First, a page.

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WEATHERFORD — The future of the Weatherford College Fire Academy is up in the air after the property it was housed at — where the city of Weatherford is constructing it's new public safety building — will no longer be available.

"The fire academy has to move because the city is reutilizing the area where the old power plant was, which was a combined training field," Weatherford College Public Safety Professions Director Stephen Malley said. "It's never really had the opportunity to put down roots."

In it's 22-year history, the academy has never had a permanent home, college officials said, starting out in Mineral Wells, then moving to Weatherford Station No. 3, then Hudson Oaks before relocating to the current Weatherford property.

"The city has been a gracious host for some time, but it’s time for our academy to move to another home in order for the city’s construction project to continue," Weatherford College spokesperson Brent Baker said. "The college has met with other potential partners that could share in the cost of relocating, but so far, the right arrangement has not presented itself."

The cost of relocating the program without a partner to share the expense is an estimated $430,000, Baker said, in addition to annual costs including equipment needs, and staying in compliance with state and national regulations.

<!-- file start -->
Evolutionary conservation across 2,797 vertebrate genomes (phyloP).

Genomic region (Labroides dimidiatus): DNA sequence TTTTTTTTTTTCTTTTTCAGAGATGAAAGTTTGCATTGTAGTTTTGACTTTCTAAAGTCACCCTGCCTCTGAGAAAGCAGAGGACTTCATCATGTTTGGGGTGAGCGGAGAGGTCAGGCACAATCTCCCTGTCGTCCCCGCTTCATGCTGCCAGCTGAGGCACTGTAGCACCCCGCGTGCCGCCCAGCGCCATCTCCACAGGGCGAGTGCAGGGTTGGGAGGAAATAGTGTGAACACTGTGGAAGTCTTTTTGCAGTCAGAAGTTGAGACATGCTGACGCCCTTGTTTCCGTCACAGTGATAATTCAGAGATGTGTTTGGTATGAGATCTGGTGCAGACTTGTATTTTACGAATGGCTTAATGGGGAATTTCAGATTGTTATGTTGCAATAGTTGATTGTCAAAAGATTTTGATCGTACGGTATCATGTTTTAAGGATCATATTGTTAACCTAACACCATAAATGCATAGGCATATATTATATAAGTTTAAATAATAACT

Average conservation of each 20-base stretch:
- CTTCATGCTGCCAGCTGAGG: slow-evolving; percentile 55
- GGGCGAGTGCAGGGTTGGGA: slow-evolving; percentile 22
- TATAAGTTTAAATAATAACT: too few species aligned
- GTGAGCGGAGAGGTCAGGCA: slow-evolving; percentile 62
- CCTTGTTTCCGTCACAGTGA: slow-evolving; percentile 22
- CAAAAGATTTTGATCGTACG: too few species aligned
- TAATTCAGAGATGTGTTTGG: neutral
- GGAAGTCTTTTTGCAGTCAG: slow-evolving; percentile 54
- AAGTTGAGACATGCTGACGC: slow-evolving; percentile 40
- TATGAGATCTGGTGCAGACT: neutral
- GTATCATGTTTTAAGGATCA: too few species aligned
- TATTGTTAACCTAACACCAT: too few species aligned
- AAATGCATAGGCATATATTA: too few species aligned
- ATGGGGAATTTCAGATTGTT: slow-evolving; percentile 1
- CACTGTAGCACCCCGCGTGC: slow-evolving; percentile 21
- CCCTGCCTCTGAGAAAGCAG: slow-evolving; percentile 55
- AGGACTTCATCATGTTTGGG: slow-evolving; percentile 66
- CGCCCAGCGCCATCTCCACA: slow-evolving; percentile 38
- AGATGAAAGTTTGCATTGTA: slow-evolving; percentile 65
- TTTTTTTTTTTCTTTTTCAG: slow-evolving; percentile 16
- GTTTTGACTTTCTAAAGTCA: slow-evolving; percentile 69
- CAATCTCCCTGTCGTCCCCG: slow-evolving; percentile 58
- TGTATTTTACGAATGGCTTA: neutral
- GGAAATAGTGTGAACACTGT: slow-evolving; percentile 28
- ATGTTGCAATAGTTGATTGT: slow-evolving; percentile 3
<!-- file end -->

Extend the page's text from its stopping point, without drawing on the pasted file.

"Those and other expenses outpace the revenues for this program each year," he said. "The college is looking at ways to offset those expenses while raising revenues."

Malley said the academy had a combination of 20 students between online and face-to-face classes during its last semester, and though it has "hopped around," has graduated many students through a "good, quality program" over the years.

"We have everything we need, we just need a place to put everything," he said, adding that a new location would need a classroom, training tower, storage and a place to keep the fire truck and store equipment.

Malley said many supporters of the academy are planning to attend Thursday afternoon's board meeting to encourage the college to maintain the program.

Baker said no decision has been made as of yet regarding the academy, and that the administration is weighing all options.

"We understand the importance of public safety programs to our community and we take pride in training the nurses, EMTs, police officers and firefighters that keep us healthy and safe," he said. "Decisions like these are made while balancing our institution's mission with the best interests of the taxpayers."

In January, the college partnered up with Millsap ISD and Parker County ESD 7 for a pilot high school fire academy, where students attended a 14-week course with online classes twice a week as well as hands-on training once a week. If successful, there were plans to expand the program to other schools in the county.

Thursday's meeting begins at 2 p.m. in the Allene Strain Community Room of the Doss Student Center.

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